As I’ve tracked my time, I’ve often struggled with what counts as work and what does not.  I like Laura’s definition that work is anything that’s contributing to your career trajectory.  So, in my case, a business building meeting or doing the administrative tasks that keep my business going count as work even though I’m not directly paid for them, but an office worker wasting an hour on Facebook during the work day probably shouldn’t count that as work even if she is getting paid a regular salary.  I also apply that to the time I spend on homeschooling–my prep counts for me, but my kids doing independent work without me doesn’t factor into my time log.  It counts for their school record, but doesn’t count against my available schedule space.

When you look at it this way, and especially as you consider the time logs in Laura’s research, you quickly see that the key to balance is actually to determine your OWN definitions of success in your various roles, and fill your time with important things first, rather than trying to add important things on top of whatever you’re actually doing.  In this sense, working (or working more) may not actually harm your family at all.  What’s overwhelming is the plethora of little unimportant things we find ourselves saying yes to, even when they aren’t contributing to our big priorities, goals, and roles.  

“You don’t build the life you want by saving time. You build the life you want, and then time saves itself.” –Laura Vanderkam in I Know How She Does It

When I track my time or build an “ideal week” type schedule, I find this to be invaluable. I know from tracking my time that I spend 20-30 hours a week directly on homeschooling (the kids spend a bit more time doing independent assignments).  I also know that I read aloud to the kids, on average, just under two hours per day.  And I interact with them a lot of other times as well.  Therefore, I do not have to feel any guilt when I set aside afternoons as work time and let them play independently or with a babysitter. I also see that, although I’m not in a stage of life where I can easily fit in a 90 minute workout every day, over the course of a week I do exercise more than the recommended average.  My time logs help me see the big picture on my time, so I can more easily try out shifting things around to free up a block of time for things I want to spend time on.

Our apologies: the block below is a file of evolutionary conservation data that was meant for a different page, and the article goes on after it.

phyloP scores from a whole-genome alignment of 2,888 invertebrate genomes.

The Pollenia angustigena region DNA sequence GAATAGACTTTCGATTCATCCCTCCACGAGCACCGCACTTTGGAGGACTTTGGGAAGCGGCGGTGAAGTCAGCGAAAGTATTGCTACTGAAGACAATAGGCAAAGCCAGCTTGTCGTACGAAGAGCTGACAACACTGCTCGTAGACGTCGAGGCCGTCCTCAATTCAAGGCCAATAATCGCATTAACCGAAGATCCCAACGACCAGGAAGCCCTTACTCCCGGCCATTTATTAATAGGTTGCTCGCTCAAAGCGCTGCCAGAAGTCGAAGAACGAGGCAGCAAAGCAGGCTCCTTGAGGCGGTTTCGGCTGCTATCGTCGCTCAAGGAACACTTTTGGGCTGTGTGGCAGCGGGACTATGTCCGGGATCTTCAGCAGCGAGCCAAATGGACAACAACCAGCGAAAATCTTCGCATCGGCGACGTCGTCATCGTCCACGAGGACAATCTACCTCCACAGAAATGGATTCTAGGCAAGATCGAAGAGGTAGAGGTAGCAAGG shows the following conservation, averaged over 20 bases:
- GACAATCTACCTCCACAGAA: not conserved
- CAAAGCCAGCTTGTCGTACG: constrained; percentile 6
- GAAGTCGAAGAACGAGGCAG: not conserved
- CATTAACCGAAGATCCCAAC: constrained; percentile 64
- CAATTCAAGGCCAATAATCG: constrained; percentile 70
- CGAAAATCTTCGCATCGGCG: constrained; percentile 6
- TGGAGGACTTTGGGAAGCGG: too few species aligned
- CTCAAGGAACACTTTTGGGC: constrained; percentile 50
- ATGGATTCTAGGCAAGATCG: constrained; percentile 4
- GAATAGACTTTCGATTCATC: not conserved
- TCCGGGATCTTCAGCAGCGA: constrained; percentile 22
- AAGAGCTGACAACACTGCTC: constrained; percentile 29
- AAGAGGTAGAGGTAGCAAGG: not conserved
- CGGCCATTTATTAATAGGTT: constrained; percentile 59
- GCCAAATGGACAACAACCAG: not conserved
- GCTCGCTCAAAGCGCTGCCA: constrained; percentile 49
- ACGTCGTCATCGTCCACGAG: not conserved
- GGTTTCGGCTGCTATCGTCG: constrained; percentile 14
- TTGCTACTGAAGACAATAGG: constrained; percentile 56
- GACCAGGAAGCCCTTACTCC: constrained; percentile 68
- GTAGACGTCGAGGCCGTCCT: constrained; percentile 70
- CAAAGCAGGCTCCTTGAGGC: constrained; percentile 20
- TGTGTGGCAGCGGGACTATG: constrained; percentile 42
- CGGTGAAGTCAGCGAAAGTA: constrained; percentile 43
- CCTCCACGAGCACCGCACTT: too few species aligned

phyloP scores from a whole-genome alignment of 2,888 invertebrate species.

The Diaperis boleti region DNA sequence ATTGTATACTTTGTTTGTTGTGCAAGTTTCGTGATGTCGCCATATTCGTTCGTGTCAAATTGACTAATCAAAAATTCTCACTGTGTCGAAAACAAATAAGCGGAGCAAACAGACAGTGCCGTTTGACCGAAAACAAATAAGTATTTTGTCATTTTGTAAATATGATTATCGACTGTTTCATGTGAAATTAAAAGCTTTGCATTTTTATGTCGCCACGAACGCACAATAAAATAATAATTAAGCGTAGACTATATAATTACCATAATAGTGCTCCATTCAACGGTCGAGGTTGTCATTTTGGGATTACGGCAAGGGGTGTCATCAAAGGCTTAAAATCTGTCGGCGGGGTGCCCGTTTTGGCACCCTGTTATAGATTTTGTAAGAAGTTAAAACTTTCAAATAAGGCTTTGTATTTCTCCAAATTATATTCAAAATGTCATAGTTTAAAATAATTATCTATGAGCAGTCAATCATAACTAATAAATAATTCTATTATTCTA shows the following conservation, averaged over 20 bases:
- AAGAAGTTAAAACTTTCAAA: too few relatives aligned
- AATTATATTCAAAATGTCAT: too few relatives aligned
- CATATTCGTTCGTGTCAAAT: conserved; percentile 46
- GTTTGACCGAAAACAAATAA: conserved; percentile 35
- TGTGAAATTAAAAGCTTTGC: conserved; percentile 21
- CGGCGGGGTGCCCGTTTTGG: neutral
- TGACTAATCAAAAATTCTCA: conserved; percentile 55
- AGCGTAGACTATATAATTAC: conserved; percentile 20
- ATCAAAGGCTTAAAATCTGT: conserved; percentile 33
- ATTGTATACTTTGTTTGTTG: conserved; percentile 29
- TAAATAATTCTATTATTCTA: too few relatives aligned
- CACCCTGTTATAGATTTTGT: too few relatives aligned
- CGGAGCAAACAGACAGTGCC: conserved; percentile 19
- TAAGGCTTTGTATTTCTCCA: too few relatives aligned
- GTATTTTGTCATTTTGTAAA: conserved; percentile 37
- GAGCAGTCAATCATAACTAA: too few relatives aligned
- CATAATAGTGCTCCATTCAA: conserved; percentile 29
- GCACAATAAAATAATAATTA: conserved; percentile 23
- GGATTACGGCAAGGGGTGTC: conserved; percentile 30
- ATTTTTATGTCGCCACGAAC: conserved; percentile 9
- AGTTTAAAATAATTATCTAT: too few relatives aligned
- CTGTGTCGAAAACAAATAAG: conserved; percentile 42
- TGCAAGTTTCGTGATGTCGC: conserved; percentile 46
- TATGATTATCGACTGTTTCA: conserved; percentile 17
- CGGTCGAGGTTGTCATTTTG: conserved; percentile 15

So can you work a “big job” and also have a life and be a good mom?  Depending on how you define those terms, sure.  I fully believe that you can do the big jobs with kids if you got started at the big job BEFORE you had kids.  Having looked into this pretty extensively, I don’t think you can start entry level in a demanding field and immediately hope for the kind of flexibility people achieve after devoting several years to a career path.  So, ideally, you’d discover your love for the big job prior to starting your family.

What do you do if you already have the family and want to on-ramp into some kind of work?  I transitioned out of a very particular type of government job when I had kids, and gradually figured out ways to translate those skills into the private sector in a way that is very flexible and allows me to also devote considerable time to my other callings, passions, and interests.  I think the transition could have been faster if I had been more deliberate about the advice Laura gives in this book and in her previous work to put the big pieces in first, and then fill in the schedule with other things, rather than trying to shove a new big piece in on top of the minutia.

One criticism I’ve seen of this book is the fact that women who earn at this level can afford to outsource in ways most of us can’t.  There is something to that, especially if these women have only a few children and if they are in dual-income households.  Even on-ramping would be easier if your spouse is already earning enough to off-set start-up costs and childcare and housekeeping.  But, after reading the book, I can’t say that it’s the outsourcing that makes these women able to balance.  The schedules include lots of cleaning, piddling around, and working when kids are sleeping or otherwise occupied.  It can be done.  If you take the main principles into consideration, you might be surprised at the ways you can escape overwhelm and find time to do what’s most important to you.

I Know How She Does It gave me a lot to think about and inspiration for some new solutions I’m integrating into my own balance.  While it would probably be most helpful for moms who do some work outside of the home, the principles do apply to anyone who has a work identity–including homeschooling, homemaking, volunteering, or whatever.  I still think 168 Hours is more universal, but if you’re a person who is interested in work/life balance or who is contemplating trying it out, or who needs some inspiration to stop feeling stuck in your choices, I’d recommend I Know How She Does It